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The effects of scopolamine upon control of attention and memory in humans

Dunne, Michael P. (1990) The effects of scopolamine upon control of attention and memory in humans. PhD thesis, Murdoch University.

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Research into the effects of scopolamine hydrobromide, a post­synaptic cholinergic receptor blocking drug, upon cognition in humans has been conducted for at least two decades. In that time, a distinct pattern of effects has emerged. Within a dose range of 0.3 to 1.2 mg (oral), scopolamine has been found to impair the acquisition of new information in verbal and spatial learning tasks, to reduce stimulus sensitivity in tests of vigilance and to impair selective attention. Generally it is thought that information retrieval, both of newly learned and autobiographical material, is unaffected by this drug.

A primary reason for research interest in scopolamine is that the effects have been found to resemble the pattern of impairment found in advanced age, and particularly in Alzheimer's Disease (AD). This is often referred to as the 'Scopolamine model of dementia'. Coupled with the observation of extensive damage to CNS cholinergic neurons in AD, the hypothesis has emerged that acetylcholine activity influences many important cognitive processes.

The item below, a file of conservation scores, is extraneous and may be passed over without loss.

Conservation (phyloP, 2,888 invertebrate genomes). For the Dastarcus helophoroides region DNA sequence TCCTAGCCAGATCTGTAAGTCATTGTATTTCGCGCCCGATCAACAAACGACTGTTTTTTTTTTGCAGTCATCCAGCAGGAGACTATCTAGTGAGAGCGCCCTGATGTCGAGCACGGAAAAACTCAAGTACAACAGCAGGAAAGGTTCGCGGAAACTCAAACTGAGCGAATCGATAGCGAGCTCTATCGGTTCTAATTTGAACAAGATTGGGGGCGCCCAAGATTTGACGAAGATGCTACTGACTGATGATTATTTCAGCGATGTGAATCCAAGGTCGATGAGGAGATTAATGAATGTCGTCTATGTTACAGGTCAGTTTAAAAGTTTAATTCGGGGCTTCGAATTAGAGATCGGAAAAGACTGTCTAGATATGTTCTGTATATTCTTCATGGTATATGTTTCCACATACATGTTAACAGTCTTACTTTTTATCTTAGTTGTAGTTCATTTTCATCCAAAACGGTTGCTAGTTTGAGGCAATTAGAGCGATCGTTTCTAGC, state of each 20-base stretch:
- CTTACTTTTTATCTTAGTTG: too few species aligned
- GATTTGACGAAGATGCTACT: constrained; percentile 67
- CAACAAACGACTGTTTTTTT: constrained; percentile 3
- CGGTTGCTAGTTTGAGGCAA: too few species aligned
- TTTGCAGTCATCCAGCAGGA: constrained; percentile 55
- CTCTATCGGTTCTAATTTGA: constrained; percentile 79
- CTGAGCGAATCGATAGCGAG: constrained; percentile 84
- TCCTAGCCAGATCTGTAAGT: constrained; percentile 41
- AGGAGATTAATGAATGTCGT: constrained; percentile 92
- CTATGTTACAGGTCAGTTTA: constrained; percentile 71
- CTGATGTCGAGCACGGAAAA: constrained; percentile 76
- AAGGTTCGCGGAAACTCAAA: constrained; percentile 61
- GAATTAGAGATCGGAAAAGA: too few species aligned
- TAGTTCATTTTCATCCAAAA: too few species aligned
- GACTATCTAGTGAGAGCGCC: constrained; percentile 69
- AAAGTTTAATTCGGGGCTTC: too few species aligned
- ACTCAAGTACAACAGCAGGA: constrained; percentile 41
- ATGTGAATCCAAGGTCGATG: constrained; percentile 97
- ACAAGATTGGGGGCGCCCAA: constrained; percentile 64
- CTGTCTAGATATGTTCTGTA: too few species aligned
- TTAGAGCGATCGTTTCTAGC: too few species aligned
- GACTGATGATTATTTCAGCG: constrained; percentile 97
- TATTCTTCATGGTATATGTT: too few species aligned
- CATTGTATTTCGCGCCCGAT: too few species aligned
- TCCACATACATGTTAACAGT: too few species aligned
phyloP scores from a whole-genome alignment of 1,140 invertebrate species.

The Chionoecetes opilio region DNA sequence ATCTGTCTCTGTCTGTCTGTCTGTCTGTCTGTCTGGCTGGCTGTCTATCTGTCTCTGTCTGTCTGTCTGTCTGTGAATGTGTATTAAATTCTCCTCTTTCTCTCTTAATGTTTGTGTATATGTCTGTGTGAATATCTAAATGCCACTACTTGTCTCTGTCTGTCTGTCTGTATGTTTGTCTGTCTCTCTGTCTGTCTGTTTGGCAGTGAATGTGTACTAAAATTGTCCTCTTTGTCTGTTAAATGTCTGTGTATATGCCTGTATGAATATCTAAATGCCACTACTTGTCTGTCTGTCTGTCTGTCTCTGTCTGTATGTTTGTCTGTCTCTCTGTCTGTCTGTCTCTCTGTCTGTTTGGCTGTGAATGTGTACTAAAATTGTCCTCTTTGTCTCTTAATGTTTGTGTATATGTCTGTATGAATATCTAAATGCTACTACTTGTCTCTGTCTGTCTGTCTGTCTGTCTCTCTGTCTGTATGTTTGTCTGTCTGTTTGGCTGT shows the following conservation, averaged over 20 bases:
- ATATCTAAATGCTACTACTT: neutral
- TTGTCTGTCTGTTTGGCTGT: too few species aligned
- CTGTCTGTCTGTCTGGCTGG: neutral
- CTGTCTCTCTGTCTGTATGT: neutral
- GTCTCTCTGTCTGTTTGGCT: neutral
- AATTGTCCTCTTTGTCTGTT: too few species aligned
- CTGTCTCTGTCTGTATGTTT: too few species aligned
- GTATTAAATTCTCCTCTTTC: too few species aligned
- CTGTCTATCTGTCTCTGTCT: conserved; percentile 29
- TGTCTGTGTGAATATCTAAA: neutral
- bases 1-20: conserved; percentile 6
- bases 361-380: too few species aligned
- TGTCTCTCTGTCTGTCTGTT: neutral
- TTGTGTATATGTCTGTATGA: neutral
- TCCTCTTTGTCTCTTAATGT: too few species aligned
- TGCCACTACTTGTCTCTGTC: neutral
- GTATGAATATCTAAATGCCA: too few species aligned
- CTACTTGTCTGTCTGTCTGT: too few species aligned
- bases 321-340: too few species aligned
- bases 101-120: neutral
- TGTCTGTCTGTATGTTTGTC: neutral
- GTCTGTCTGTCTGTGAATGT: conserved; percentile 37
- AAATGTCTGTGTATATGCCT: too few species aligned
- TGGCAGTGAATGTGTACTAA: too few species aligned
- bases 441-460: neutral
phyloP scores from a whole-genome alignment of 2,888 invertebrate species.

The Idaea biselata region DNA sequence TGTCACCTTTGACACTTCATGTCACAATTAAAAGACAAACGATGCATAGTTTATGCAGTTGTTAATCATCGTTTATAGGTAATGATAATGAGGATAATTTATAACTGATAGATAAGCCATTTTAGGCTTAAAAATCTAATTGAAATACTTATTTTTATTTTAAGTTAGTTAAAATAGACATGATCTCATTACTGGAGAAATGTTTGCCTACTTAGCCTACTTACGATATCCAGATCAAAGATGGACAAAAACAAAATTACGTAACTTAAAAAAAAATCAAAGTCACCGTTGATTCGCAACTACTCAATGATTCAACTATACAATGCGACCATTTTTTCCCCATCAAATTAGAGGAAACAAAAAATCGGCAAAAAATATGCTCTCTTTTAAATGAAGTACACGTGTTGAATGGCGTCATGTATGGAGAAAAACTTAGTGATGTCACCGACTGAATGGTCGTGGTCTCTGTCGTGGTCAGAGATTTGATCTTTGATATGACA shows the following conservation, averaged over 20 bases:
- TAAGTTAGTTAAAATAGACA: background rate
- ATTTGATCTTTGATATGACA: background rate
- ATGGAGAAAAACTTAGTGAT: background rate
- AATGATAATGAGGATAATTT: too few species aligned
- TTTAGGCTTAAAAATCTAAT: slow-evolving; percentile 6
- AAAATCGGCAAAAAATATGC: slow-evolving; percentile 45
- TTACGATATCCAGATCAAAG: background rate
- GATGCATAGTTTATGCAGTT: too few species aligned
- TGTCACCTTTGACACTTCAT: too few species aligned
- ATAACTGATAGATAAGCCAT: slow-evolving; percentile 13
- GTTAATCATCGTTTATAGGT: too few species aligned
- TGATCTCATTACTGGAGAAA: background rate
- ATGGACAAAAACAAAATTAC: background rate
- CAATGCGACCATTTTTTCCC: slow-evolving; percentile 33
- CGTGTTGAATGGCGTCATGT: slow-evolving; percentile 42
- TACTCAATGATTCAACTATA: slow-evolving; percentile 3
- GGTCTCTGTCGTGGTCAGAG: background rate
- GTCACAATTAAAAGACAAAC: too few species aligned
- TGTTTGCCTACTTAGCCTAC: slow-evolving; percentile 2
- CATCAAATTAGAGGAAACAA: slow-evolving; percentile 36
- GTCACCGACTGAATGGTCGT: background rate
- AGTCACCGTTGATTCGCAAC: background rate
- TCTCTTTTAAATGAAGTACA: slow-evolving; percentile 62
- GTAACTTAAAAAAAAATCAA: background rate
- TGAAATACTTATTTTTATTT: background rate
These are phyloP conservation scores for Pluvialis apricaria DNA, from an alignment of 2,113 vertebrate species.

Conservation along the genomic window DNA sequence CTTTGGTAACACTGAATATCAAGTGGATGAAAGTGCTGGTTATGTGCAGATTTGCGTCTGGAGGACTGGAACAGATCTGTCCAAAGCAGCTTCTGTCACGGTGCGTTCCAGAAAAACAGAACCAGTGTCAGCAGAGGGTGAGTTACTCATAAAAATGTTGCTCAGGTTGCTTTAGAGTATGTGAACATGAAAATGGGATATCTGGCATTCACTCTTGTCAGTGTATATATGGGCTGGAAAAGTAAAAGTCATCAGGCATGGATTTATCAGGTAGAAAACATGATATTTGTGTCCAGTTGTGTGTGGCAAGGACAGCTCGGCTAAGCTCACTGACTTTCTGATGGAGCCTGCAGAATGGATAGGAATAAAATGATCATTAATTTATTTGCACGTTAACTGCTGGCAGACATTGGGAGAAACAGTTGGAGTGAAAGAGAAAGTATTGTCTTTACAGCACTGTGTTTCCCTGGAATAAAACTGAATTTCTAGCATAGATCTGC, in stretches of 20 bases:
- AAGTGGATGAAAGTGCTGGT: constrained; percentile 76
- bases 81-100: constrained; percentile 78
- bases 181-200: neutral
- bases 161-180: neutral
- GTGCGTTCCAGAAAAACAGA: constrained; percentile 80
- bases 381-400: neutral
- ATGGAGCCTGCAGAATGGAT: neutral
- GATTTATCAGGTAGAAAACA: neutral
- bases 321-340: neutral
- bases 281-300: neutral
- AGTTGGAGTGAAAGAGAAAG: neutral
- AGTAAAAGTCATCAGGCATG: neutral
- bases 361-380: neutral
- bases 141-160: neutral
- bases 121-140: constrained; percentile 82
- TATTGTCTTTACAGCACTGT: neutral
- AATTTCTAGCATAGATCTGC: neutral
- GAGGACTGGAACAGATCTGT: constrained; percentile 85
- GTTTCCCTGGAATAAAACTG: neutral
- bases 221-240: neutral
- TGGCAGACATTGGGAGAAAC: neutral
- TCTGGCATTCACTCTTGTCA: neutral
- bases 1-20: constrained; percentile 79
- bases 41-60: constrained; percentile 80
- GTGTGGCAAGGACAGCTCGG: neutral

Recent theoretical analyses of cognitive loss in AD have proposed that there is a selective impairment to effortful (i.e. active, conscious) processes, whereas the more automatic (i.e. reflexive, unconscious) aspects of cognition remain intact. If the scopolamine model is to remain valid in this perspective, then it should be possible to show that, in normal humans, the effects of the drug are specific to effortful cognitive control processes. This thesis describes six experiments designed to test this prediction.

It is presented in three parts. In Part I, two experiments examined the effects of O. 6mg and O. 9mg oral scopolamine upon the control of attention to targets in visual space. Results confirmed the prediction that the ability to detect stimuli in high probability locations on a VDU is impaired, while detection of stimuli in low probability locations is enhanced. It was argued that the drug broadened the attentional focus, and that this is due to a general reduction in cognitive control.

In Part II, two studies sought to find evidence that the drug impairs the active selection of information from semantic memory. Here, subjects were not provided with material to learn, but rather were asked to sustain the retrieval of items from natural semantic categories for extended periods (8 to 12 min). In the second study of this pair, subjects were also constrained as to the type of retrieval strategy they could use. Results failed to confirm the prediction. The drug had no main or interactive effects on active control over semantic memory retrieval.